Barack Obama’s election victory turned out to be clearer than the headlines preceding it suggested. Nevertheless, the suspense beforehand was justified; whoever believes that Obama’s reelection was at no point in danger is allowing himself to be blinded by the marked distribution of the electoral votes. To be ahead of the challenger by only 2.3 percentage points in the “popular vote” (all votes cast) is a historically narrow lead for the reelection of a U.S. president. In view of the fact that Obama’s first term of office was overshadowed by the economic crisis, more was not to be expected. To the contrary: A decade ago, the Republicans would have exploited such a point of attack and delivered a certain defeat to the incumbent. Only Franklin D. Roosevelt was reelected (in 1936) with such a high rate of unemployment.
Why did Obama win so decisively? It would be too easy to explain his victory with the tensions among the Republicans. Even if there are differing ideas there about the right course: Against their common foe Obama, tea party members and country club Republicans were pulling together. Mitt Romney was also not the greatest weak point of his campaign. He cannot have earned 48.1 percent of the popular vote and been as bad as it was readily represented to us. Even the demographic development giving minorities like the Latinos more importance is no valid excuse for Romney’s clear defeat. Latinos, of all people, are more likely to have a more conservative world view, which George W. Bush knew to capitalize on. Naturally, all of these factors have an influence on Obama’s ability to win under the worst circumstances. The secret of his success becomes apparent only after a look at the election-deciding states.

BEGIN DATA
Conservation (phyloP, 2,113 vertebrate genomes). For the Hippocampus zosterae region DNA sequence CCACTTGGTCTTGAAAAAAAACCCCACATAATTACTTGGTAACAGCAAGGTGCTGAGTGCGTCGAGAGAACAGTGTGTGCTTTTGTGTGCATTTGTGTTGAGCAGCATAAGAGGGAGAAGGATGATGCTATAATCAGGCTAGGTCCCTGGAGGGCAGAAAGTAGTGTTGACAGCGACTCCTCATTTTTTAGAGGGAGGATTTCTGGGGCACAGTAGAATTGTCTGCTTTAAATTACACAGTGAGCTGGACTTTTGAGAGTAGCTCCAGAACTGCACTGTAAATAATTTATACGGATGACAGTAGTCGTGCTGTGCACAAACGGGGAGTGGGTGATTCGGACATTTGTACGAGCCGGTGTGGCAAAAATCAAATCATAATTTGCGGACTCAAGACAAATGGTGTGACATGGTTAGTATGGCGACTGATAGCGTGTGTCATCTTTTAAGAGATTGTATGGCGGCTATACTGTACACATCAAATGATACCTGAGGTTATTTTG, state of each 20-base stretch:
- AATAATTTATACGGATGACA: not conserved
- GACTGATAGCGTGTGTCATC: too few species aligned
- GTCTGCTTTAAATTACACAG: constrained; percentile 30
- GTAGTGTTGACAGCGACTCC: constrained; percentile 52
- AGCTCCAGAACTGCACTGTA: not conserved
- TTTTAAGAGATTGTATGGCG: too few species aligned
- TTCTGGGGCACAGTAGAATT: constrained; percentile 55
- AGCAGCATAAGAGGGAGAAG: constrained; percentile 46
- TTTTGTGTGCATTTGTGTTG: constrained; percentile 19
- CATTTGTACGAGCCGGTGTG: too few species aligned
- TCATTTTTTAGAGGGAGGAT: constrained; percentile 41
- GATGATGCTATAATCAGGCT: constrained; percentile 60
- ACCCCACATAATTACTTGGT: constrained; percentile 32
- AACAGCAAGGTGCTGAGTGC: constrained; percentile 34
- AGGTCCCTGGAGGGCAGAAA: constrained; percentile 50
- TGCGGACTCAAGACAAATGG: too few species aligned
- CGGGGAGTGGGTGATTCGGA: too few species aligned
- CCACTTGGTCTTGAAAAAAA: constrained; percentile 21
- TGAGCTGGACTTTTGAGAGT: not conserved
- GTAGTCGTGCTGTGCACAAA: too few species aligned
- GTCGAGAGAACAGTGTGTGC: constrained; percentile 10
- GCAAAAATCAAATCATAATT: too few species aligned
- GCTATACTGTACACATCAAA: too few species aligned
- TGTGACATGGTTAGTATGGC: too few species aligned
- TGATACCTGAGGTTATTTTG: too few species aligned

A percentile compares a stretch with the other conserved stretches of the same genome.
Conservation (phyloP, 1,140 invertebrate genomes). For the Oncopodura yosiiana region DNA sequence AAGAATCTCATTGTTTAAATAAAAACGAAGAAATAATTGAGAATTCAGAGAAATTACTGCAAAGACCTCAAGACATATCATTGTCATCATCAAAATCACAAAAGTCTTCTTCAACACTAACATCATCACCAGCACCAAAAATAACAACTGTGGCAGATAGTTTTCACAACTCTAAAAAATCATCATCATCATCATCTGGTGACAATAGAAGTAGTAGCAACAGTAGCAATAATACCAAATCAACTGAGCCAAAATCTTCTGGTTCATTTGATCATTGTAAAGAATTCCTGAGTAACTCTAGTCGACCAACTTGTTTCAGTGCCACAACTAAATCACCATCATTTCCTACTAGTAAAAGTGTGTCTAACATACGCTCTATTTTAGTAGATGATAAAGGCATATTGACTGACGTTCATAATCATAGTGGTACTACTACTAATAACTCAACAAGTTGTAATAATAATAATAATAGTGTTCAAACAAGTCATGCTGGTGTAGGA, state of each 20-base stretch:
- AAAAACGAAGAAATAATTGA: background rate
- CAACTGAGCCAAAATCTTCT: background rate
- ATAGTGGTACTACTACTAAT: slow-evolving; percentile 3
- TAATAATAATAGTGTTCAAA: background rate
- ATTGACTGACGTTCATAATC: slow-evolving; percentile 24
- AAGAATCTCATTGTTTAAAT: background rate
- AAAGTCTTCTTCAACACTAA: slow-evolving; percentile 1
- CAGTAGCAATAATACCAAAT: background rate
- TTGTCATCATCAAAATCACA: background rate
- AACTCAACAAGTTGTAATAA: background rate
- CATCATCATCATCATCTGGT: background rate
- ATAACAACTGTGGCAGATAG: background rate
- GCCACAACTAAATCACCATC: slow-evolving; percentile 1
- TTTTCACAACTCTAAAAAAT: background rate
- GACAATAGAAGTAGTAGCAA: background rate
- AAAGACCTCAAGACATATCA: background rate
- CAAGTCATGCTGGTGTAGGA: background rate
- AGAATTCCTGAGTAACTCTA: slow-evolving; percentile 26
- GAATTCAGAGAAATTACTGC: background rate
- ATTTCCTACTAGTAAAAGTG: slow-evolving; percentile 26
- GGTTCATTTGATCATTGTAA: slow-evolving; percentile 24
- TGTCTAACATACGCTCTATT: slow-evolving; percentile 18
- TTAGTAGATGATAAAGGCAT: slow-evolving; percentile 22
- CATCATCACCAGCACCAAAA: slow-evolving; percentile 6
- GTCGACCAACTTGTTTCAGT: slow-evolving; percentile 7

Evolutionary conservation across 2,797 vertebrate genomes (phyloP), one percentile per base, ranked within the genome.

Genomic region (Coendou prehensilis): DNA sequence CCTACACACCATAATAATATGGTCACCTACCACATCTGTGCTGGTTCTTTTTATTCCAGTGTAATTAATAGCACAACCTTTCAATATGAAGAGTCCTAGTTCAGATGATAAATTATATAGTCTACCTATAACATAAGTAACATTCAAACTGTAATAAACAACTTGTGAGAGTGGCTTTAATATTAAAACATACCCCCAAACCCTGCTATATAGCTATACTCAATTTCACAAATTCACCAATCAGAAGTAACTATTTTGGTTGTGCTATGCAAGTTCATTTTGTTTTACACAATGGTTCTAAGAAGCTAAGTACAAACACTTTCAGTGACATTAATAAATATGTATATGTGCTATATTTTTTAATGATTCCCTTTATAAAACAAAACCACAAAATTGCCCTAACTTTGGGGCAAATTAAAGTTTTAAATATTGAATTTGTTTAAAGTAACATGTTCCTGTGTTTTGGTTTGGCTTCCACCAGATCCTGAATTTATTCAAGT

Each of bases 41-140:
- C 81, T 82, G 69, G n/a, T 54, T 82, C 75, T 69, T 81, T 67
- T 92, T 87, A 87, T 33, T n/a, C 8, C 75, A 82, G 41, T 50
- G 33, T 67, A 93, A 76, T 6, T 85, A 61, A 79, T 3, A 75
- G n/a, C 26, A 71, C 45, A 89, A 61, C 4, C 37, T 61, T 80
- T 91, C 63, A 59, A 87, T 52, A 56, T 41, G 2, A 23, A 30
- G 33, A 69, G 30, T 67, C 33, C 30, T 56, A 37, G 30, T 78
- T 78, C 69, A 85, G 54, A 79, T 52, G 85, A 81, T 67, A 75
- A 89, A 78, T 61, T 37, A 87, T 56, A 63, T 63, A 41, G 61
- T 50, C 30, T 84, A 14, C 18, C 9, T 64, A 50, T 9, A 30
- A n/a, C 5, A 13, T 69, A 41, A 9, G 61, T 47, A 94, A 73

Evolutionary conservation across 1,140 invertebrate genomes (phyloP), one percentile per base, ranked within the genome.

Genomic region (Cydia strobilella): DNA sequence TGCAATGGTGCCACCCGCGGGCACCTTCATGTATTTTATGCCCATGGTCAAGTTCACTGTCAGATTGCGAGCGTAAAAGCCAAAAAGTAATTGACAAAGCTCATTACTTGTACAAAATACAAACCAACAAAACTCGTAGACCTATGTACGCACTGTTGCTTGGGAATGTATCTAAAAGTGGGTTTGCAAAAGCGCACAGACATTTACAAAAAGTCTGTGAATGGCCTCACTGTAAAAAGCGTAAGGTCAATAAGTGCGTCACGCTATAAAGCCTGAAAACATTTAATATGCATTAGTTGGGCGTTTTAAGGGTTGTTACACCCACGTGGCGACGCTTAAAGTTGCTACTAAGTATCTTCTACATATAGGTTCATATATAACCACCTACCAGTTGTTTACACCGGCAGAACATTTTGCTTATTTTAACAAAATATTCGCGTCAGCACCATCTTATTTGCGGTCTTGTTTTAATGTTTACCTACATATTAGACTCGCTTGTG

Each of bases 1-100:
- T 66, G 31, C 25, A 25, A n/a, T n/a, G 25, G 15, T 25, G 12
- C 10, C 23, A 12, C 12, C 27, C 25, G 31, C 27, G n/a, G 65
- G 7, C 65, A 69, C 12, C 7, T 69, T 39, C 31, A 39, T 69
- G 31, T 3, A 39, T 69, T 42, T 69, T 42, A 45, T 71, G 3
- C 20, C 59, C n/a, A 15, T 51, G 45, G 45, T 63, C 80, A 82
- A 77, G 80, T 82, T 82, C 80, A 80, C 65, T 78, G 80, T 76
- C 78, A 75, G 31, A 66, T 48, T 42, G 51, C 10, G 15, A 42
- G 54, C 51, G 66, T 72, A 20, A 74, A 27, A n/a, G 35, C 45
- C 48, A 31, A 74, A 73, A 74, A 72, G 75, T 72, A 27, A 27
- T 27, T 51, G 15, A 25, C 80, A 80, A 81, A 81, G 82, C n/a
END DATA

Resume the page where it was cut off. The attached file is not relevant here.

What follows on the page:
If a campaign wins eight of the nine swing states in a close election, that isn’t due to luck, good tactics or even the underlying circumstances (that were anything but favorable for Obama): Whoever wins eight of nine games is simply vastly superior. The superiority of Obama’s campaign lies in the successful connection between the high-tech possibilities of the 21st century and grassroots work. In the background, data specialists worked on constantly precise micro-targeting that supplied voters with customized messages. At the intersection of the data world and real life lie social media, through which supporters can be located and mobilized. In the foreground are such traditional campaign methods as door-to-door canvassing, which give the image of a movement from below. Only with these methods could Obama forge a coalition of voters that united highly diverse groups: young voters, academics, unmarried women, ethnic minorities — a coalition that has demographic development on its side.